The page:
MAFES scientists, Dr. Eric Stafne and Dr. Sam Chang, are working to bring a sweet treat to Mississippi's farms. Fruits such as bunch grapes, muscadines, and blackberries, are native to the state, but have not had much success in large-scale production due to disease and harvesting difficulties. Stafne's main research has been evaluating bunch grape cultivars to see how they perform in Mississippi where there is an endemic disease called Pierce's disease (Xylella fastidiosa), which infects grapes via insect transmission. Blackberry growers also face challenges, in the form of pests and genetic disorders. As for muscadines, the biggest difficulty is in production cost. However, Dr. Sam Chang's research on the health benefits of muscadines suggests that it may be worth it. Compared to other grapes, muscadines are high in antioxidant properties, and they also have several other health benefits that could make it an up-and-coming superfood. Chang's next step will be determining which portions of the grape contain the highest concentrations of ellagic acid and antioxidants.
When a hydroponic vegetable producer in Mississippi noticed a decrease in yield, he reached out to MAFES scientists to help troubleshoot the issue. Hydroponics skip the soil and crops are grown in a nutrient-rich solution. While greenhouses can regulate temperature and moisture to some extent to allow for a year-round growing season, much still depends on external temperature and light. MAFES scientists set out to see if manipulating the electroconductivity—or concentration of mineral elements—of the nutrient solution during each season would combat those seasonal changes in temperature and moisture. The shift worked resulting in record yield.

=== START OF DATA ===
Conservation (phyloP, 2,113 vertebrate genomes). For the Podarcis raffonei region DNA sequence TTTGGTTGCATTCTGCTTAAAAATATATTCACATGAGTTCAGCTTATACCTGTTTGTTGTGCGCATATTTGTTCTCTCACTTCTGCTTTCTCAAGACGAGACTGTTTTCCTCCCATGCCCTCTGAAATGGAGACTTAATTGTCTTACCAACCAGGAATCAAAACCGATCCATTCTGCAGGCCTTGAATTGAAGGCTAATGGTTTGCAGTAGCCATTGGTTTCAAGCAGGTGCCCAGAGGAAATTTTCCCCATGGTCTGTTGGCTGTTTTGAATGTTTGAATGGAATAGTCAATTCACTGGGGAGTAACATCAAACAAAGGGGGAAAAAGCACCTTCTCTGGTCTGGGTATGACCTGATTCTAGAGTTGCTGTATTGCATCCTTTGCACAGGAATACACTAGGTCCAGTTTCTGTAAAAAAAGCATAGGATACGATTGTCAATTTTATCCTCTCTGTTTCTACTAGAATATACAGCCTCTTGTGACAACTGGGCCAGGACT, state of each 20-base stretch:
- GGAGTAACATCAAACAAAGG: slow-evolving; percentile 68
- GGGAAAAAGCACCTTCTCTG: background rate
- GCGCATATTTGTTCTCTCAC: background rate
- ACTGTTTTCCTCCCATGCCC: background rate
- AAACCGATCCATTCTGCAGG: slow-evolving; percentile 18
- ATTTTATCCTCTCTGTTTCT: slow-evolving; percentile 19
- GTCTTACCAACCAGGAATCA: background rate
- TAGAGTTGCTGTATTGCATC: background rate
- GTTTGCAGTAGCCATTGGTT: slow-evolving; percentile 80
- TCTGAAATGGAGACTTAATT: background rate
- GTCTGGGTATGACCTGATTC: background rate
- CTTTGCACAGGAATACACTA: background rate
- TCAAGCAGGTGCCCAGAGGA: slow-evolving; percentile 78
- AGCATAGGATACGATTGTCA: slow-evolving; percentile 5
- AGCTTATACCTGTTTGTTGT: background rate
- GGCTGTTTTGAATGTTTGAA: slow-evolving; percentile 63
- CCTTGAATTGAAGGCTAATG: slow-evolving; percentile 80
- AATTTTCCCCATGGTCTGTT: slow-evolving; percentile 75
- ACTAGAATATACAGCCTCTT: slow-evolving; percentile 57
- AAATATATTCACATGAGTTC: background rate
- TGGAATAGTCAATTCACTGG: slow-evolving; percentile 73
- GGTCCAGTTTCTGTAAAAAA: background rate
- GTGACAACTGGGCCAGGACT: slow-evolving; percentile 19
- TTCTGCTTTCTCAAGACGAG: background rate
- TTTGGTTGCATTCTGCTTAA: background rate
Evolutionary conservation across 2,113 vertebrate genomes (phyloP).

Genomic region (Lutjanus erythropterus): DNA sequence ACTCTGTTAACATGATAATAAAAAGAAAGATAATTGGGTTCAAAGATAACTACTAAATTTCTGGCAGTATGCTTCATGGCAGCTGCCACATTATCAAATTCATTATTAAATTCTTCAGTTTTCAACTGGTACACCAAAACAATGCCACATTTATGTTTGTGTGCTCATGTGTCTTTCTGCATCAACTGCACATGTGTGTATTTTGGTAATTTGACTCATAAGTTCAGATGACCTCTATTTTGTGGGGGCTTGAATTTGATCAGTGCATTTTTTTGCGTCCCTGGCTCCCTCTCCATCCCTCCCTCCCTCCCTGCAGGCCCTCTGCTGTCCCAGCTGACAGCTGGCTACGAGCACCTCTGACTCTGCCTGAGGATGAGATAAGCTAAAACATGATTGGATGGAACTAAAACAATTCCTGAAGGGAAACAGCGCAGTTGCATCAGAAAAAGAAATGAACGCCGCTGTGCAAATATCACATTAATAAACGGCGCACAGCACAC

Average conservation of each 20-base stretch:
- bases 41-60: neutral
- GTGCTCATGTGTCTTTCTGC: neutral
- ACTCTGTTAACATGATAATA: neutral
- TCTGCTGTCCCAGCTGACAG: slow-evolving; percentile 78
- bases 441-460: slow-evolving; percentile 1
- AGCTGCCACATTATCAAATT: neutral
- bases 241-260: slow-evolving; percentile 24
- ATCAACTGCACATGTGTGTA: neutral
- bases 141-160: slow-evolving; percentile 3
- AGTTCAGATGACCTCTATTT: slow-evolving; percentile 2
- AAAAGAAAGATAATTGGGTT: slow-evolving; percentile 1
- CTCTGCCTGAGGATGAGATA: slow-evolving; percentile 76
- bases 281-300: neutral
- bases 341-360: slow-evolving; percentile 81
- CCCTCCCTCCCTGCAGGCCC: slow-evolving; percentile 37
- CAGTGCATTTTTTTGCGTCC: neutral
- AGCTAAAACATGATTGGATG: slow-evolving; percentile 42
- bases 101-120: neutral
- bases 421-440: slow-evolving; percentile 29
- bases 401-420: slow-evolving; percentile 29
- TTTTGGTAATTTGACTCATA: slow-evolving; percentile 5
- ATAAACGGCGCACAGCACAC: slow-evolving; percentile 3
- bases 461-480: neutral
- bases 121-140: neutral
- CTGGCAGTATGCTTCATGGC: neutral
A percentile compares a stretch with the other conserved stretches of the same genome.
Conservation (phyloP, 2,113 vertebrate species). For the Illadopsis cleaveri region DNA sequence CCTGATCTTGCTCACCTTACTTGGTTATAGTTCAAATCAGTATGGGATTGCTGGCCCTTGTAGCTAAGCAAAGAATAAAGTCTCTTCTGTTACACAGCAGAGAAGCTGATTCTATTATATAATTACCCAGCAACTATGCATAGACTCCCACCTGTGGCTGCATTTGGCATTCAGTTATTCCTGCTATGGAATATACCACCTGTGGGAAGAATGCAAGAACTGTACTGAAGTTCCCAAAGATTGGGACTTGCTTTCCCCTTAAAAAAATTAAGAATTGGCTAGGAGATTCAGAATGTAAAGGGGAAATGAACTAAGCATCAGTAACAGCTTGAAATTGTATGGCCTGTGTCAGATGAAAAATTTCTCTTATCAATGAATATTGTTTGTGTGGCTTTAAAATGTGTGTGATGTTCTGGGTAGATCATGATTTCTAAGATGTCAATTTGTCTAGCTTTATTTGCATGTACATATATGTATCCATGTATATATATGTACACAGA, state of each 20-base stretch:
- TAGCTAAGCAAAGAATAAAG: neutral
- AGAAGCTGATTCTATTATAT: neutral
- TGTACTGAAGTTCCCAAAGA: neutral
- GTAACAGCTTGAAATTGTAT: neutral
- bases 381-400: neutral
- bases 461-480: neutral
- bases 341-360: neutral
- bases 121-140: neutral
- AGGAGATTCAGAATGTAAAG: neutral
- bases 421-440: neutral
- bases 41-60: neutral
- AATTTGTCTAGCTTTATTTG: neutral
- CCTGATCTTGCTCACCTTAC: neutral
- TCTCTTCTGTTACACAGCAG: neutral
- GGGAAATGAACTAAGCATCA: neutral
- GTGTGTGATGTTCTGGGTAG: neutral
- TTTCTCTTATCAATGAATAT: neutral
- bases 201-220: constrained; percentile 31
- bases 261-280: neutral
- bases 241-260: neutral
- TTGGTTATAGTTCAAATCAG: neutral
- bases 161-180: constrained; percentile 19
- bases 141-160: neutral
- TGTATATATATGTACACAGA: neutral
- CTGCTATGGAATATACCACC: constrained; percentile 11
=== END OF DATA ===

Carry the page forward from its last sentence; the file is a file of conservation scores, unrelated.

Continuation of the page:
Heed Change, Take Root
The anticipated climate change will increasingly impact crop production and food security in the coming years. K. Raja Reddy, Mississippi Agricultural and Forestry Experiment Station scientist and research professor in the Department of Plant and Soil Sciences, studies how environmental stressors impact crops. As director of the Soil-Plant-Atmosphere-Research, or SPAR, facility at MSU, Reddy focuses on environmental plant physiology, evaluating factors such as temperature, drought, solar radiation and nutrients. He studies a variety of crops including corn rice, soybeans, cotton, sweet potatoes, peppers and biofuel crops. The research, much of which is funded by the corn, soybean, rice and cotton promotion boards, focuses on giving producers the tools they need in a changing climate. As scientists evaluate hybrid tolerance to such environmental stressors as heat and drought, their research helps producers select the ideal variety based on tolerance and yield potential for that particular location. As climate changes, Reddy hopes to continue to provide information that will optimize production while minimizing loss to environmental stressors in the field.
In the Weeds